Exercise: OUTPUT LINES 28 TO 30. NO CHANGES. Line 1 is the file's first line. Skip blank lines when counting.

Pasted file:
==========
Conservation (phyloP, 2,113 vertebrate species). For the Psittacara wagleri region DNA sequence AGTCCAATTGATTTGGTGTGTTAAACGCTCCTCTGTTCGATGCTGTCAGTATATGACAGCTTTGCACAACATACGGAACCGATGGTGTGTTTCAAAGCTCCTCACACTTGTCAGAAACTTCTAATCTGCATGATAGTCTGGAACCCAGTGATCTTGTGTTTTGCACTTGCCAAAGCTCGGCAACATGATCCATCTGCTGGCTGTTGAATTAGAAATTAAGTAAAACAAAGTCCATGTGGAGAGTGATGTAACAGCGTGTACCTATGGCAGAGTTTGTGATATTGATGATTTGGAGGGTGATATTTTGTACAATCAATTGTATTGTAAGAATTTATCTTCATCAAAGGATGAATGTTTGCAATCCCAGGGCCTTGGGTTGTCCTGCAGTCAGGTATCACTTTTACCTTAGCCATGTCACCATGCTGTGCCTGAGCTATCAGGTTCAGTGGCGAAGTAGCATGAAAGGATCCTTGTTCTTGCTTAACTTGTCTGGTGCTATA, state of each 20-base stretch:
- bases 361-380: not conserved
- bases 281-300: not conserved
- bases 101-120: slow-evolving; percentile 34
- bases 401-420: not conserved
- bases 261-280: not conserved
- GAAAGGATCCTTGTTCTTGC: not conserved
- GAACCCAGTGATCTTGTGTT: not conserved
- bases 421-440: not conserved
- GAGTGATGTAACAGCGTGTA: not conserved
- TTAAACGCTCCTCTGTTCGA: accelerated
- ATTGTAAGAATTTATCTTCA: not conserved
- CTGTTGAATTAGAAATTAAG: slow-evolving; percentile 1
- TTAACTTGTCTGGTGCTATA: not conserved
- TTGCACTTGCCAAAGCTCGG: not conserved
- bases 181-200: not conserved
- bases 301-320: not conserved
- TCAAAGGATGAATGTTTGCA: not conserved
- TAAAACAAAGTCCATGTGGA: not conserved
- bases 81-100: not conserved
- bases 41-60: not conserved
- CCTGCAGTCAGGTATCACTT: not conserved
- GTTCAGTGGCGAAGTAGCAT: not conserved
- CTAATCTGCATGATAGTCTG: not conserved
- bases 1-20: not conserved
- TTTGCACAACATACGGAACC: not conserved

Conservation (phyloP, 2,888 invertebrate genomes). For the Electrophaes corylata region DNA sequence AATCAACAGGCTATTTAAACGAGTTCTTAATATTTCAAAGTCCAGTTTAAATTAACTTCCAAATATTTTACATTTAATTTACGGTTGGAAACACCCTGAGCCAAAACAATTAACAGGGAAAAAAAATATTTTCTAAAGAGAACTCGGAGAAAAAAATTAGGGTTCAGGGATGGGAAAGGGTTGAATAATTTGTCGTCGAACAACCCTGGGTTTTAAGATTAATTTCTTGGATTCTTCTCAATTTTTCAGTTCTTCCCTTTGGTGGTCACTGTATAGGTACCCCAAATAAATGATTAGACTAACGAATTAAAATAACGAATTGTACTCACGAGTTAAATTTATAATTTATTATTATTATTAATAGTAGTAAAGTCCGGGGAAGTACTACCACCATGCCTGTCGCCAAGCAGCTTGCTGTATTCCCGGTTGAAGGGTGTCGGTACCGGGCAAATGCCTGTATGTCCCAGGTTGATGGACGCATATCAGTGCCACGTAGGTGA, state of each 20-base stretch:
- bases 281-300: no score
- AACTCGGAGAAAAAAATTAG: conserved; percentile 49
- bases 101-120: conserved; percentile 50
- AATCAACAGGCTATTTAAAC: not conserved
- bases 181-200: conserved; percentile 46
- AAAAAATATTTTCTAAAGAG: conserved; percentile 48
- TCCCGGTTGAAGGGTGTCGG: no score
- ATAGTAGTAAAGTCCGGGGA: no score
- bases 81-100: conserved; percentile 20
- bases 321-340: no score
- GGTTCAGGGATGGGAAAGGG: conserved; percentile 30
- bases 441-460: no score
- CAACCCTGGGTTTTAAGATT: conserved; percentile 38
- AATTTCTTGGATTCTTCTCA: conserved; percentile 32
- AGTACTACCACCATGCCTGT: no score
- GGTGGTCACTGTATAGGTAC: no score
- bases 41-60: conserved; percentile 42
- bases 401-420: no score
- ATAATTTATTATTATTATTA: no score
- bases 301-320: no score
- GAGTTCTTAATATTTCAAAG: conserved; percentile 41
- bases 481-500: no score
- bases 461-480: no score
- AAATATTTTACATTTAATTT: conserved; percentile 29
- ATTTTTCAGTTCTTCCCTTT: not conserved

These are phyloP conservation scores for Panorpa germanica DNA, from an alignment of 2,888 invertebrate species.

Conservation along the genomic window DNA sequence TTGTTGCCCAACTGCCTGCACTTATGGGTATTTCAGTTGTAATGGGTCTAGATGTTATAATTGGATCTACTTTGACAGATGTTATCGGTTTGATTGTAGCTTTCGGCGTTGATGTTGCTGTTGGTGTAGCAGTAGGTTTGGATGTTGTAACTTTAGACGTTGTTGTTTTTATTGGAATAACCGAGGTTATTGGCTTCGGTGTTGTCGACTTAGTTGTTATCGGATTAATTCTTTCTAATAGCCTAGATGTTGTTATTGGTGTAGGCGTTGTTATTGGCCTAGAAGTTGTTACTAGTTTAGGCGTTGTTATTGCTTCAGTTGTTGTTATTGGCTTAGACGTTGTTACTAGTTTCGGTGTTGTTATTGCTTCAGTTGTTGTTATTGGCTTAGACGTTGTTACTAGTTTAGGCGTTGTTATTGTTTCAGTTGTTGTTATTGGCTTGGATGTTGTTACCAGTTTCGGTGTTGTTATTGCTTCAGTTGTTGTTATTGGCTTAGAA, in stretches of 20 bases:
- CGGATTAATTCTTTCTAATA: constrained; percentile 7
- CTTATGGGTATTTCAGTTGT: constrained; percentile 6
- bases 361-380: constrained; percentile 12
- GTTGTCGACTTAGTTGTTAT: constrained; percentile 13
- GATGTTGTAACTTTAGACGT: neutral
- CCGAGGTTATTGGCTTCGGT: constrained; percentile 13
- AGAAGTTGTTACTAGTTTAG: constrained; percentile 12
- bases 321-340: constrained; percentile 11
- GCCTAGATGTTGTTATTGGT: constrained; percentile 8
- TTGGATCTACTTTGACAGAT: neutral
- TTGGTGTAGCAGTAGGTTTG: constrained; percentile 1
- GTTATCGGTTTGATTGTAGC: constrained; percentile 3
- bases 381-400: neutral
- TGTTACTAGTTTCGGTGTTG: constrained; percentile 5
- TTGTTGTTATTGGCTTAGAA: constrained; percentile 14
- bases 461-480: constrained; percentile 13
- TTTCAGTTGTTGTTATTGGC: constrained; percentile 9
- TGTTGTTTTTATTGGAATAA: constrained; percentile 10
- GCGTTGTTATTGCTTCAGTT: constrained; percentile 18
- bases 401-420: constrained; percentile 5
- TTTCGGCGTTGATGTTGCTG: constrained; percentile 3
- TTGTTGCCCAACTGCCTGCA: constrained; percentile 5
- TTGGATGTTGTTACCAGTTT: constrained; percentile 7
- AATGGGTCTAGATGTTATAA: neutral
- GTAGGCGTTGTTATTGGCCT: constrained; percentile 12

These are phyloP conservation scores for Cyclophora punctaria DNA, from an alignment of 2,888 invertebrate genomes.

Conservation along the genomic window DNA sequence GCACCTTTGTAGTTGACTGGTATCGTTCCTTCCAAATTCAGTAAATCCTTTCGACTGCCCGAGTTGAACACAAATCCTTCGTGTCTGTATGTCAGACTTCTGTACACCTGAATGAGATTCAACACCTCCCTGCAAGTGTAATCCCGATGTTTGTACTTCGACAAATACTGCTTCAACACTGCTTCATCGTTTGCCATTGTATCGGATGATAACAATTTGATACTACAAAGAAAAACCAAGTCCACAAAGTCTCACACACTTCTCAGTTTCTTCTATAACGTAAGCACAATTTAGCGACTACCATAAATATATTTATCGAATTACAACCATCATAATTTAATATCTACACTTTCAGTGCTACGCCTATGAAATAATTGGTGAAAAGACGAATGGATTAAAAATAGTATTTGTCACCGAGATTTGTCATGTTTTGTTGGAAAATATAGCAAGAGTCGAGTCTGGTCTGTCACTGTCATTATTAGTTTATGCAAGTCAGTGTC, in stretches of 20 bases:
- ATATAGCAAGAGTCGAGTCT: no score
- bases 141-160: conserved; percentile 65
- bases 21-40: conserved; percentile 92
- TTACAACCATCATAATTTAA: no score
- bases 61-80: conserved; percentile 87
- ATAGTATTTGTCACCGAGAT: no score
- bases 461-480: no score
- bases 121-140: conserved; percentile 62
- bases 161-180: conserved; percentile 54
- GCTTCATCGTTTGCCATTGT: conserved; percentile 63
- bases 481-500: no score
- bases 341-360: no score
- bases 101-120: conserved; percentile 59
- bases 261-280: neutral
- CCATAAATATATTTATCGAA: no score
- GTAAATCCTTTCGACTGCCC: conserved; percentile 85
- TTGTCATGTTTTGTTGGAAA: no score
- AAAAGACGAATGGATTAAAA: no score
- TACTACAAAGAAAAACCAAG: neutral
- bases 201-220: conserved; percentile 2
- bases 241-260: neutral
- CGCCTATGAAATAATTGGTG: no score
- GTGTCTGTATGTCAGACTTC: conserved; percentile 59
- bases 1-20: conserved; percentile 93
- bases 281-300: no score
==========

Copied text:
- bases 281-300: no score
- AACTCGGAGAAAAAAATTAG: conserved; percentile 49
- bases 101-120: conserved; percentile 50